Racers will compete Saturday on lightweight, high-horsepower motorcycles and all-terrain vehicles around an oval track during the two-hour event, according to Katie Wells, the director of marketing for the Augusta Entertainment Complex.
The Augusta event is one of 14 legs of the 35th annual World Championship Ice Racing Series. Athletes accumulate points throughout the circuit, which runs Nov. 13 to March 25, and the world champion is announced at the final race.
Most of the bikes have 4-valve, 4-stroke cylinder engines, which propel racers from zero to 60 mph in less than three seconds.
With such high-intensity machines racing together on an ice track, it makes for a thrilling and, at times, dangerous show, said competitor Mandy Brodil of North Carolina.
Brodil was named world champion in 2004 before she took a five-year leave from the sport because of an injury and then starting a family.
Now that she is back in the game, Brodil, 29, said she plans to reclaim her title.
"This year I'm going for the championship," she said. "And it's going to be a brutal season. It's very intense. This year everyone is bumping and taking people out (on the track)."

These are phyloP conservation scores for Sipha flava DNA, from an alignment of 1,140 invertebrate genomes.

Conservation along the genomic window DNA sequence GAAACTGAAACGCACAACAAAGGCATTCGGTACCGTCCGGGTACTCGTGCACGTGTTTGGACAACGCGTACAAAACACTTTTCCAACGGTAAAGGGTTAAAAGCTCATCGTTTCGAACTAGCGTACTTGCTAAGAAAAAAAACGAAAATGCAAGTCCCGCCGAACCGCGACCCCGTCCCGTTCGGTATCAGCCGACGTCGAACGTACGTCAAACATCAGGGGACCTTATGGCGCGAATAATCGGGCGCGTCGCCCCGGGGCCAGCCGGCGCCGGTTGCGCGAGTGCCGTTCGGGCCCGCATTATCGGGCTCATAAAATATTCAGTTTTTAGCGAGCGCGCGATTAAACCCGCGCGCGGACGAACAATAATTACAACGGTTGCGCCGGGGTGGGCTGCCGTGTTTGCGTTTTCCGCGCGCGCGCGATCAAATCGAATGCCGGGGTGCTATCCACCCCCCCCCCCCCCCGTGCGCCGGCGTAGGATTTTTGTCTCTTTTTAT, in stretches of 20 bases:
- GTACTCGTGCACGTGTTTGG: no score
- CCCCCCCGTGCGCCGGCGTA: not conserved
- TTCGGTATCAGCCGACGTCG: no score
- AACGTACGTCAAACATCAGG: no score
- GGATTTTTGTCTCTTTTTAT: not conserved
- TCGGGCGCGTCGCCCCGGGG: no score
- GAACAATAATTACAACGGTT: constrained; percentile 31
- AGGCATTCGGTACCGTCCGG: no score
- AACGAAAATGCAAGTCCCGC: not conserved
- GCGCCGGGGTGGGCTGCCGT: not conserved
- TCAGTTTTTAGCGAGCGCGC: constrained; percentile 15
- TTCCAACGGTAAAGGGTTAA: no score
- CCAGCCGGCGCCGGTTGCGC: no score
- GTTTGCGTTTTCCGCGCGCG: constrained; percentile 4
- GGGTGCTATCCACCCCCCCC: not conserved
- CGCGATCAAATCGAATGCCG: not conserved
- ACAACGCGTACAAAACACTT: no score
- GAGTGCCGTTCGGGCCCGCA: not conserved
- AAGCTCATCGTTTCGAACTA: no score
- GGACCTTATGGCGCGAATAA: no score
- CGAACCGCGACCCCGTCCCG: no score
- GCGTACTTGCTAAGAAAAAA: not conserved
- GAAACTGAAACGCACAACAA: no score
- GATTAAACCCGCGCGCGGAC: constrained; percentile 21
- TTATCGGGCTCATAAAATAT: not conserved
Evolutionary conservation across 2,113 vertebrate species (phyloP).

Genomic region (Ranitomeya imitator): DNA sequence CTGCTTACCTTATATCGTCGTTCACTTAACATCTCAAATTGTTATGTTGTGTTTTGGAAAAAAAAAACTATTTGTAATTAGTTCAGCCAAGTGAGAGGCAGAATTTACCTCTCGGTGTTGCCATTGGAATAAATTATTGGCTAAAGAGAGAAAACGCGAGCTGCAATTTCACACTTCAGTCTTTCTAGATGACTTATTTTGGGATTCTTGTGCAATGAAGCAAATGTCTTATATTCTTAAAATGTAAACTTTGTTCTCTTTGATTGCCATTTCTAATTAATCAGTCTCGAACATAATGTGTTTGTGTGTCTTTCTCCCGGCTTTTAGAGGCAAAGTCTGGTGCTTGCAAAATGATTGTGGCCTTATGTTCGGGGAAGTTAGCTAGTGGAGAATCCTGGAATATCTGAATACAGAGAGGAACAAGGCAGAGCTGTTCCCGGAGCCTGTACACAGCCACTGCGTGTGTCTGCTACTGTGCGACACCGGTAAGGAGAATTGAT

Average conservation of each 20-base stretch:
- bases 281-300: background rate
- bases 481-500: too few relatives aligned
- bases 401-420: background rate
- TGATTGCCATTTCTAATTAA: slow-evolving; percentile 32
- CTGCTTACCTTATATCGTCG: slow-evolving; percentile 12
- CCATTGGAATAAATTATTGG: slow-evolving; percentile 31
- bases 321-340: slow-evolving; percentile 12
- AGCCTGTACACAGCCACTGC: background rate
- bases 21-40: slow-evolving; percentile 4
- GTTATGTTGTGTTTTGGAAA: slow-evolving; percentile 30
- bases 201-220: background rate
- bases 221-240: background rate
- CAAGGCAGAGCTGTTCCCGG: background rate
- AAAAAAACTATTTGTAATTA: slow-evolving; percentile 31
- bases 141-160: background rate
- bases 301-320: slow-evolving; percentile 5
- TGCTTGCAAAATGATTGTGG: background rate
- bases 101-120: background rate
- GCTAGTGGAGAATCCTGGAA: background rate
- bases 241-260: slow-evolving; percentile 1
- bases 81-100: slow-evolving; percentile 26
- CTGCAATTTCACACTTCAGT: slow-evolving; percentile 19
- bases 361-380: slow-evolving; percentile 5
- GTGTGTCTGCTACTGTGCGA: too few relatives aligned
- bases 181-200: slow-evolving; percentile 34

Brodil said in her 14 years of racing, she has established herself as one of the most successful women in the sport.
Of the field of more than 50 racers, about two-thirds are returning professionals, and one-third are local amateurs who try their hand at the event.
"People who ride dirt think they can come out and do ice, but that's not the case at all," Brodil said.
No rules govern the engines for ATVs racing on ice, Wells said. The only rule affecting the quads, or ATVs, is that they can not be wider than 50 inches at any point.
This makes it so that there could be a 1200cc Harley-Davidson v-twin, a 4-cylinder, 1,000cc Kawasaki and a 350cc Yamaha all racing together.
It's a fight Brodil said she is ready for.
"It's like a short burst of adrenaline," she said.
"It's four or six laps, but there's so much that goes on in that amount of time in trying to gain track positions and trying to keep people behind you.